Physics and Chocolate
Believe it or not physics is involved in chocolate production. Without the careful use of temperature and pressure we wouldn’t have the wonderful confectionary that adults and children alike have grown to love.
On October 13th year 12 physics students went to the “chocolate unwrapped” exhibition to learn more about the production of chocolate.
L to R: Manikandan, Matthew, Pameer, Aslam, Wing Chung, Sulaxan and Alfie just before going into the exhibition.
Chocolate is produced from the ripe seed of the tropical Theobroma Cacao tree and was initially cultivated in Mexico, Central and South America.
The seeds naturally have an intense bitter taste so must be fermented to develop the flavour. After fermentation, the beans are dried and then roasted (requiring a high temperature). The shell is then removed to produce cacoa nibs which are then ground (high pressure) to produce cocoa mass (pure chocolate in rough form).
Cocoa mass is usually liquefied (high temperatures and/or pressure are used to form what is commonly called chocolate liquor) and then moulded with or without other ingredients to form many types of chocolate products such as milk chocolate.
Chocolate liquor may be processed into two components cocoa solids and cocoa butter, the latter being used for white chocolate.
The penultimate process of chocolate production is called conching. A conche is a container filled with metal beads, which acts as grinders to reduce the gritty and uneven texture of the chocolate. The refined and blended chocolate mass is kept in a liquid state by friction and heat. The length of the conching process determines the final smoothness and quality of the chocolate. High-quality chocolate is conched for about 72 hours. After the process is complete, the chocolate mass is stored in tanks heated to approximately 45-50 degrees Celsius until final processing.
The final process is called tempering which involves manipulating the temperature to produce the most stable crystals to provide the best appearance, texture and prevention of degradation.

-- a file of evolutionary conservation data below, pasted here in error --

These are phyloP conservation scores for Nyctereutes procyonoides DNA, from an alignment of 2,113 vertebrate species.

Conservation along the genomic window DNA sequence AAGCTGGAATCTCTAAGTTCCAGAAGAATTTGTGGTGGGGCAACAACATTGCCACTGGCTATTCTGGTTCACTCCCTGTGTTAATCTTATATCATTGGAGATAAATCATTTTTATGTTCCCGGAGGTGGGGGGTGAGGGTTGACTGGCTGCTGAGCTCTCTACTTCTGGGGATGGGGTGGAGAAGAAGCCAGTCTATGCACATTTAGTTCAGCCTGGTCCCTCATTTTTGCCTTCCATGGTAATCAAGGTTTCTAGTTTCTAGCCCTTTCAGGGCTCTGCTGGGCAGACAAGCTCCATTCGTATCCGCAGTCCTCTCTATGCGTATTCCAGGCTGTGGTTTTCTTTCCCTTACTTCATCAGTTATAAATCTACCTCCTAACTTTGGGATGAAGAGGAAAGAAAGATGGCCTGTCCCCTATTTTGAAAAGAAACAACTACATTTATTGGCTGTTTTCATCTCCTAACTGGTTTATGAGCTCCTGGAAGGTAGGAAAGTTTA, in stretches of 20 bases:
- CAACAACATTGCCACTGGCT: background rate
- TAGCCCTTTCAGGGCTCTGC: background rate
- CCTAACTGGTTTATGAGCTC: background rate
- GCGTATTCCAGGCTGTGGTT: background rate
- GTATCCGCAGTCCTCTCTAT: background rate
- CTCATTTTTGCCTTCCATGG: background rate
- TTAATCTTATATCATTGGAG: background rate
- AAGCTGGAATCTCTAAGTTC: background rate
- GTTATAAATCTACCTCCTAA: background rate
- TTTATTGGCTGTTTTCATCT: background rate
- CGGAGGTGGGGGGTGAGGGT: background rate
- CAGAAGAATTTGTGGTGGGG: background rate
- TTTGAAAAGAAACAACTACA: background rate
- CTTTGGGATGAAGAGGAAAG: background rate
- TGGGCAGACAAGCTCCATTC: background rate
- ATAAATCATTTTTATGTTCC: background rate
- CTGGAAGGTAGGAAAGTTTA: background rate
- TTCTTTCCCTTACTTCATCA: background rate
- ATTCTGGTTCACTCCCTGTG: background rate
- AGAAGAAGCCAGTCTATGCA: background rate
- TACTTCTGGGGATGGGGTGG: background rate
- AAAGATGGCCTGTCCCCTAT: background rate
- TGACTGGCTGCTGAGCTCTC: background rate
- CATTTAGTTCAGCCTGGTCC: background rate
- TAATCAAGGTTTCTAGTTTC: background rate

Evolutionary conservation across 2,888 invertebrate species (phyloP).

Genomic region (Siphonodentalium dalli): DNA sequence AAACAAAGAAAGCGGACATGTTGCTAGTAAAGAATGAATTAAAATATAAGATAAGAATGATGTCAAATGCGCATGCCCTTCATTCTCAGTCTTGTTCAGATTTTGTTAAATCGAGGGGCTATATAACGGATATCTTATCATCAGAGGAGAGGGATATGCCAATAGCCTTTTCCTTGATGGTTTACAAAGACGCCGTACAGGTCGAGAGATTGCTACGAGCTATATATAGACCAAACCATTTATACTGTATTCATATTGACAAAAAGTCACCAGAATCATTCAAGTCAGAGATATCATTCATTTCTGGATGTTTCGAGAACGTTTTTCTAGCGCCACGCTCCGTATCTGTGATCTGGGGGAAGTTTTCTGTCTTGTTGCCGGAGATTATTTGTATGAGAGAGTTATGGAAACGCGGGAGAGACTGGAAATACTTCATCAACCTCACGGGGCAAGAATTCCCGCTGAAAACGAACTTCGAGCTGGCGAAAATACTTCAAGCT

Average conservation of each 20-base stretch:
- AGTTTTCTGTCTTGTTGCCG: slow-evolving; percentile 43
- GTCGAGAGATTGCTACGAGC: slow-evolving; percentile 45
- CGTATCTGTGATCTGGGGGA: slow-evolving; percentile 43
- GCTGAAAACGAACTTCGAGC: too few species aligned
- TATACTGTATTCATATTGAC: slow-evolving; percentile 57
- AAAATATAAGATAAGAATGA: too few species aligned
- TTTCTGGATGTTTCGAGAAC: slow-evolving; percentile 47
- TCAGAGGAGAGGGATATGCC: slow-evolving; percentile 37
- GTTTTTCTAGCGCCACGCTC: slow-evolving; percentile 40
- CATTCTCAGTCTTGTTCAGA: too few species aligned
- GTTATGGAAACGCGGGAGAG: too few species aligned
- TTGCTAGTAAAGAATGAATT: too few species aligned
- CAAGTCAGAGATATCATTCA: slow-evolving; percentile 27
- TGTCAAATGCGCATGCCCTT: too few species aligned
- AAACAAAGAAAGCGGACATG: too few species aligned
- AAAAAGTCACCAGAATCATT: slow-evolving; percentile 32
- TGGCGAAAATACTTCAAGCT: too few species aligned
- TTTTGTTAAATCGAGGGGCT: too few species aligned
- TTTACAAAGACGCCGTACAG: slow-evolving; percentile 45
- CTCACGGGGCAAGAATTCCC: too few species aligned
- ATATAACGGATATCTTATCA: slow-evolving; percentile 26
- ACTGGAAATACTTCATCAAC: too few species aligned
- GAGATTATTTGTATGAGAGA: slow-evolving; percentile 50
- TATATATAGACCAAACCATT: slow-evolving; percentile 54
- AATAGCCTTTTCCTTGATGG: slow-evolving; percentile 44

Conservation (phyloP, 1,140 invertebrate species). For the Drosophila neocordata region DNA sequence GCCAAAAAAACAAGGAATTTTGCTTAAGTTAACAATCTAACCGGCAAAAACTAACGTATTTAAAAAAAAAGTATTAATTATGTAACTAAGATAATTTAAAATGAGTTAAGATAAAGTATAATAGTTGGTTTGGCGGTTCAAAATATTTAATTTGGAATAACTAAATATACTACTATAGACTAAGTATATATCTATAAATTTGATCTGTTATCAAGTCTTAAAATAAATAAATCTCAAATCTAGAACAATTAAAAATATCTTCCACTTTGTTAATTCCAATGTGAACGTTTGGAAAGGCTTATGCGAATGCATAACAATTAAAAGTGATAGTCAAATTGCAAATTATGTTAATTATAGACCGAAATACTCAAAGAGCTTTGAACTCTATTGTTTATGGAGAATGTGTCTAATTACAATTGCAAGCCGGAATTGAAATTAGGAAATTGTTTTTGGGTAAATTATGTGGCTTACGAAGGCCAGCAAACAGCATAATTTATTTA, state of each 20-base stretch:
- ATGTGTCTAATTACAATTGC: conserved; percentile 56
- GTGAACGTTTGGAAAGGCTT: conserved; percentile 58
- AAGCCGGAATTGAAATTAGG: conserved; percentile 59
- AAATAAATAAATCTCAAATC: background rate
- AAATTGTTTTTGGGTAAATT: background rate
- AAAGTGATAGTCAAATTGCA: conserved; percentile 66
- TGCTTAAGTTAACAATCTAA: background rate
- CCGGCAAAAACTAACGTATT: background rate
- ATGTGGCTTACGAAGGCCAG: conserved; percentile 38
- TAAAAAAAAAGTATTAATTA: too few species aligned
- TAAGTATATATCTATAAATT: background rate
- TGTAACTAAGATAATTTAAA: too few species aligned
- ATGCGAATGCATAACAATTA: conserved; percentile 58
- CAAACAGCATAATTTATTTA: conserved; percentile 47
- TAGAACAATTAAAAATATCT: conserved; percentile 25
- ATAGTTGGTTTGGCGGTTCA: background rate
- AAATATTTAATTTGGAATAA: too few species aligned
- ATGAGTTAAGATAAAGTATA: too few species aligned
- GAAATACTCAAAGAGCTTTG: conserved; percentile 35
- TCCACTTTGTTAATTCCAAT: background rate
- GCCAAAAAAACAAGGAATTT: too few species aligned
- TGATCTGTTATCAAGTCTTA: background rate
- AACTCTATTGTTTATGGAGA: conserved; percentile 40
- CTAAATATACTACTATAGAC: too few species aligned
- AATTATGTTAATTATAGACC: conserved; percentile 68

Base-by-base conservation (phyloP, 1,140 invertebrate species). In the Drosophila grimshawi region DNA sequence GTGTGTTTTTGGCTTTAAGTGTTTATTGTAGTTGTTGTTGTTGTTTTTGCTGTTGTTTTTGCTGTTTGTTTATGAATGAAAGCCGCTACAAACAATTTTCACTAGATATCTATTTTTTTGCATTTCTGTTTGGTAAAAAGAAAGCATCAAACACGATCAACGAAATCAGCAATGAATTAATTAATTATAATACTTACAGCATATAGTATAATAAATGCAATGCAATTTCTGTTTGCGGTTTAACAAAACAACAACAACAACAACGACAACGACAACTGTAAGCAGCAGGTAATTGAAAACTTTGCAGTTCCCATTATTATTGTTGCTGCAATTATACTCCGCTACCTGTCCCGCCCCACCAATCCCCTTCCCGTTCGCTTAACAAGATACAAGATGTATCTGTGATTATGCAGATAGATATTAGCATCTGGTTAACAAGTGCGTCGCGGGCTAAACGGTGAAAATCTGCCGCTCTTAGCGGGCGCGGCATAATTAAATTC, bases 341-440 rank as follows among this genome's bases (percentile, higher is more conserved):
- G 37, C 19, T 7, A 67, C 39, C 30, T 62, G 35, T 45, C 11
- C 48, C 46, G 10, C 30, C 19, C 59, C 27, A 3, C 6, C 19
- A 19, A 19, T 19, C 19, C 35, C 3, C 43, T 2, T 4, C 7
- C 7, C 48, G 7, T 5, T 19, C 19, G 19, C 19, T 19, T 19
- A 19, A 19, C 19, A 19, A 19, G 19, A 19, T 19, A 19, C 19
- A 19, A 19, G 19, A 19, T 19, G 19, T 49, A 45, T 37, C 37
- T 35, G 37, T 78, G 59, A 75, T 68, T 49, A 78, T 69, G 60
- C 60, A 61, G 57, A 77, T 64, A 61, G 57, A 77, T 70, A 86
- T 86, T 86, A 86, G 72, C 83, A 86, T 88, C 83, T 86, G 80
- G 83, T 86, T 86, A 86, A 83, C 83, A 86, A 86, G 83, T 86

|I||17 °C||Soft, crumbly, melts too easily|
|II||21 °C||Soft, crumbly, melts too easily|
|III||26 °C||Firm, poor snap, melts too easily|
|IV||28 °C||Firm, good snap, melts too easily|
|V||34 °C||Glossy, firm, best snap, melts near body temperature (37 °C)|
|VI||36 °C||Hard, takes weeks to form|
Generally the chocolate is first heated to 45 degrees Celsius to melt all the crystals. It is then allowed to cool to about 27 degrees to allow crystal types IV and V to form. At this temperature, the chocolate has to be agitated to create many small crystal “seeds” which serve as nuclei to create small crystals in the chocolate. The chocolate is then heated to about 31 degrees Celsius to get rid of type IV crystals. This process can be done manually but most chocolate manufacturers use a tempering machine with computer controls to produce consistently tempered chocolate. The Greer temper meter can measure the degree of temper at any required time.
LCM coating machines come with continuous tempering and are equipped with level controls.
The students are listening to one of the exhibitors talking about his chocolates.
The chocolate mixer
—and here is some we made earlier.
Of course once the chocolate has been produced this may not be the end of its processing. Chocolate is often use to decorate and cover other confectionary like cakes and for this it has to be able to flow. The flow characteristics (viscosity) are important; too runny (low viscosity) and the chocolate won’t “stick” to the cake and certain moulding and depositing machines will not work right; too thick (high viscosity) and the chocolate is difficult to pump from one part of the factory to another and the apparatus may get blocked, or more importantly the manufacturers will lose money by using too much chocolate. The viscosity of the chocolate has to be carefully controlled.
Chocolate viscosity is a physical property that is carefully monitored and tightly controlled within defined limits. It is measured in various ways with the most basic apparatus being the falling ball viscometer.
The Höppler principle is used to measure the viscosity of Newtonian liquid by measuring the time required for a ball to fall under gravity through a sample-filled tube that is inclined at an angle. The average time of three tests is taken; the result is converted into a viscosity value using a simple formula.
There are several factors that affect viscosity of chocolate. Increasing moisture and/or the particle size of the mixture will create higher viscosity. Conversely, increasing temperature and adding emulsifiers will tend to reduce viscosity.
The chocolate chef.
Tasting some of the finished products.
A chocolate sculpture